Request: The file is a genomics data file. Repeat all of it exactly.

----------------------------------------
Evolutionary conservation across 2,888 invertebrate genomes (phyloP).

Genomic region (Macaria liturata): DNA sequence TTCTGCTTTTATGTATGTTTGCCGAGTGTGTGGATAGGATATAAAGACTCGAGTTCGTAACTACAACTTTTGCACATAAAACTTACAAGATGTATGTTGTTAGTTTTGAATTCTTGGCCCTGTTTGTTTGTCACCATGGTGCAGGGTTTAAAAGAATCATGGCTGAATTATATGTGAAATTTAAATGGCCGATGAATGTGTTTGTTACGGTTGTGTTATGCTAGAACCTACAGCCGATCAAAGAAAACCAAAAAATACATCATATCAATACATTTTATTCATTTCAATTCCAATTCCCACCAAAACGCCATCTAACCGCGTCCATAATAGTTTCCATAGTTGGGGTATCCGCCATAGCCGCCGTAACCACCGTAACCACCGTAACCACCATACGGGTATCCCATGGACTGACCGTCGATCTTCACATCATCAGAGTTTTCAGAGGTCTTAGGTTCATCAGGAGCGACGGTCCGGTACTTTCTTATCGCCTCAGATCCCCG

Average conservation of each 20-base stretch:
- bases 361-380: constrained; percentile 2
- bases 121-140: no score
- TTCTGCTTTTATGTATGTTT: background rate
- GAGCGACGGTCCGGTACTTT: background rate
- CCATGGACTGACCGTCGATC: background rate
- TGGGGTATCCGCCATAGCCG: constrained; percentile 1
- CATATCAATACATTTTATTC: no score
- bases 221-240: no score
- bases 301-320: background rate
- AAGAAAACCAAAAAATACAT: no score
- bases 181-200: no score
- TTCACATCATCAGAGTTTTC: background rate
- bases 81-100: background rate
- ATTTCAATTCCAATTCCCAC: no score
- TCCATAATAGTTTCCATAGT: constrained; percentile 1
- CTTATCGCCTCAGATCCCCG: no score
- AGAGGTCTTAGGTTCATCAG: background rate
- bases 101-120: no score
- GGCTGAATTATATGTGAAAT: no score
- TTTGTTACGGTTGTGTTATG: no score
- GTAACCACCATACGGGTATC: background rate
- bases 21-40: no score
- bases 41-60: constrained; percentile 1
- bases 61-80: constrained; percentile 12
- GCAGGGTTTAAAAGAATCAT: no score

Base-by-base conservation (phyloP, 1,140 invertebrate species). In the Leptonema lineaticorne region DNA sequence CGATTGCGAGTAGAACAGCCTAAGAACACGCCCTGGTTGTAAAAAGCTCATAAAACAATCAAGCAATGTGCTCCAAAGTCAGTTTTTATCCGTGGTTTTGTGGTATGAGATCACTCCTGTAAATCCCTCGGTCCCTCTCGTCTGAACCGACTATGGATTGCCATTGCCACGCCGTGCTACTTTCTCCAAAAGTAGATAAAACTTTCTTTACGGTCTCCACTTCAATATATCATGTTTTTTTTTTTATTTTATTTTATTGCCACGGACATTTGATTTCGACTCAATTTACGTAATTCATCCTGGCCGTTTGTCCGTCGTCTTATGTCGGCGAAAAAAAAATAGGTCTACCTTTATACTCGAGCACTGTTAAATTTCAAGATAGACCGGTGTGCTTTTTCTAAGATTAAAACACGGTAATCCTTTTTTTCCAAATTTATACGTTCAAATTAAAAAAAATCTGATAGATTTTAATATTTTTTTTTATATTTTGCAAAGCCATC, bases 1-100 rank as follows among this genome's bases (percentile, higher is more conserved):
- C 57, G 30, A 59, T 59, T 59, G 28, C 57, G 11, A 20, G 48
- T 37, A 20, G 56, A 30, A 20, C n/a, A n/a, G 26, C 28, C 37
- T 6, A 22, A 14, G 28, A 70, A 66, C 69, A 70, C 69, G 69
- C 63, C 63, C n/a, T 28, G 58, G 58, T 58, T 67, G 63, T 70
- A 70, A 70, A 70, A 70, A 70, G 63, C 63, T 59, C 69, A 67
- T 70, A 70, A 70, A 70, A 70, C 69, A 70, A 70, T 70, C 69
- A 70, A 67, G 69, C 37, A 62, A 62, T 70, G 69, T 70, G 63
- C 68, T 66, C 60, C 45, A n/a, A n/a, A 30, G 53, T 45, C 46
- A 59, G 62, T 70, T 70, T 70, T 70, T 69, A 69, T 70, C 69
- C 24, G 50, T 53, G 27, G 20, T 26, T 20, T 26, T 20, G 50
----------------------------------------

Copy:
Evolutionary conservation across 2,888 invertebrate genomes (phyloP).

Genomic region (Macaria liturata): DNA sequence TTCTGCTTTTATGTATGTTTGCCGAGTGTGTGGATAGGATATAAAGACTCGAGTTCGTAACTACAACTTTTGCACATAAAACTTACAAGATGTATGTTGTTAGTTTTGAATTCTTGGCCCTGTTTGTTTGTCACCATGGTGCAGGGTTTAAAAGAATCATGGCTGAATTATATGTGAAATTTAAATGGCCGATGAATGTGTTTGTTACGGTTGTGTTATGCTAGAACCTACAGCCGATCAAAGAAAACCAAAAAATACATCATATCAATACATTTTATTCATTTCAATTCCAATTCCCACCAAAACGCCATCTAACCGCGTCCATAATAGTTTCCATAGTTGGGGTATCCGCCATAGCCGCCGTAACCACCGTAACCACCGTAACCACCATACGGGTATCCCATGGACTGACCGTCGATCTTCACATCATCAGAGTTTTCAGAGGTCTTAGGTTCATCAGGAGCGACGGTCCGGTACTTTCTTATCGCCTCAGATCCCCG

Average conservation of each 20-base stretch:
- bases 361-380: constrained; percentile 2
- bases 121-140: no score
- TTCTGCTTTTATGTATGTTT: background rate
- GAGCGACGGTCCGGTACTTT: background rate
- CCATGGACTGACCGTCGATC: background rate
- TGGGGTATCCGCCATAGCCG: constrained; percentile 1
- CATATCAATACATTTTATTC: no score
- bases 221-240: no score
- bases 301-320: background rate
- AAGAAAACCAAAAAATACAT: no score
- bases 181-200: no score
- TTCACATCATCAGAGTTTTC: background rate
- bases 81-100: background rate
- ATTTCAATTCCAATTCCCAC: no score
- TCCATAATAGTTTCCATAGT: constrained; percentile 1
- CTTATCGCCTCAGATCCCCG: no score
- AGAGGTCTTAGGTTCATCAG: background rate
- bases 101-120: no score
- GGCTGAATTATATGTGAAAT: no score
- TTTGTTACGGTTGTGTTATG: no score
- GTAACCACCATACGGGTATC: background rate
- bases 21-40: no score
- bases 41-60: constrained; percentile 1
- bases 61-80: constrained; percentile 12
- GCAGGGTTTAAAAGAATCAT: no score

Base-by-base conservation (phyloP, 1,140 invertebrate species). In the Leptonema lineaticorne region DNA sequence CGATTGCGAGTAGAACAGCCTAAGAACACGCCCTGGTTGTAAAAAGCTCATAAAACAATCAAGCAATGTGCTCCAAAGTCAGTTTTTATCCGTGGTTTTGTGGTATGAGATCACTCCTGTAAATCCCTCGGTCCCTCTCGTCTGAACCGACTATGGATTGCCATTGCCACGCCGTGCTACTTTCTCCAAAAGTAGATAAAACTTTCTTTACGGTCTCCACTTCAATATATCATGTTTTTTTTTTTATTTTATTTTATTGCCACGGACATTTGATTTCGACTCAATTTACGTAATTCATCCTGGCCGTTTGTCCGTCGTCTTATGTCGGCGAAAAAAAAATAGGTCTACCTTTATACTCGAGCACTGTTAAATTTCAAGATAGACCGGTGTGCTTTTTCTAAGATTAAAACACGGTAATCCTTTTTTTCCAAATTTATACGTTCAAATTAAAAAAAATCTGATAGATTTTAATATTTTTTTTTATATTTTGCAAAGCCATC, bases 1-100 rank as follows among this genome's bases (percentile, higher is more conserved):
- C 57, G 30, A 59, T 59, T 59, G 28, C 57, G 11, A 20, G 48
- T 37, A 20, G 56, A 30, A 20, C n/a, A n/a, G 26, C 28, C 37
- T 6, A 22, A 14, G 28, A 70, A 66, C 69, A 70, C 69, G 69
- C 63, C 63, C n/a, T 28, G 58, G 58, T 58, T 67, G 63, T 70
- A 70, A 70, A 70, A 70, A 70, G 63, C 63, T 59, C 69, A 67
- T 70, A 70, A 70, A 70, A 70, C 69, A 70, A 70, T 70, C 69
- A 70, A 67, G 69, C 37, A 62, A 62, T 70, G 69, T 70, G 63
- C 68, T 66, C 60, C 45, A n/a, A n/a, A 30, G 53, T 45, C 46
- A 59, G 62, T 70, T 70, T 70, T 70, T 69, A 69, T 70, C 69
- C 24, G 50, T 53, G 27, G 20, T 26, T 20, T 26, T 20, G 50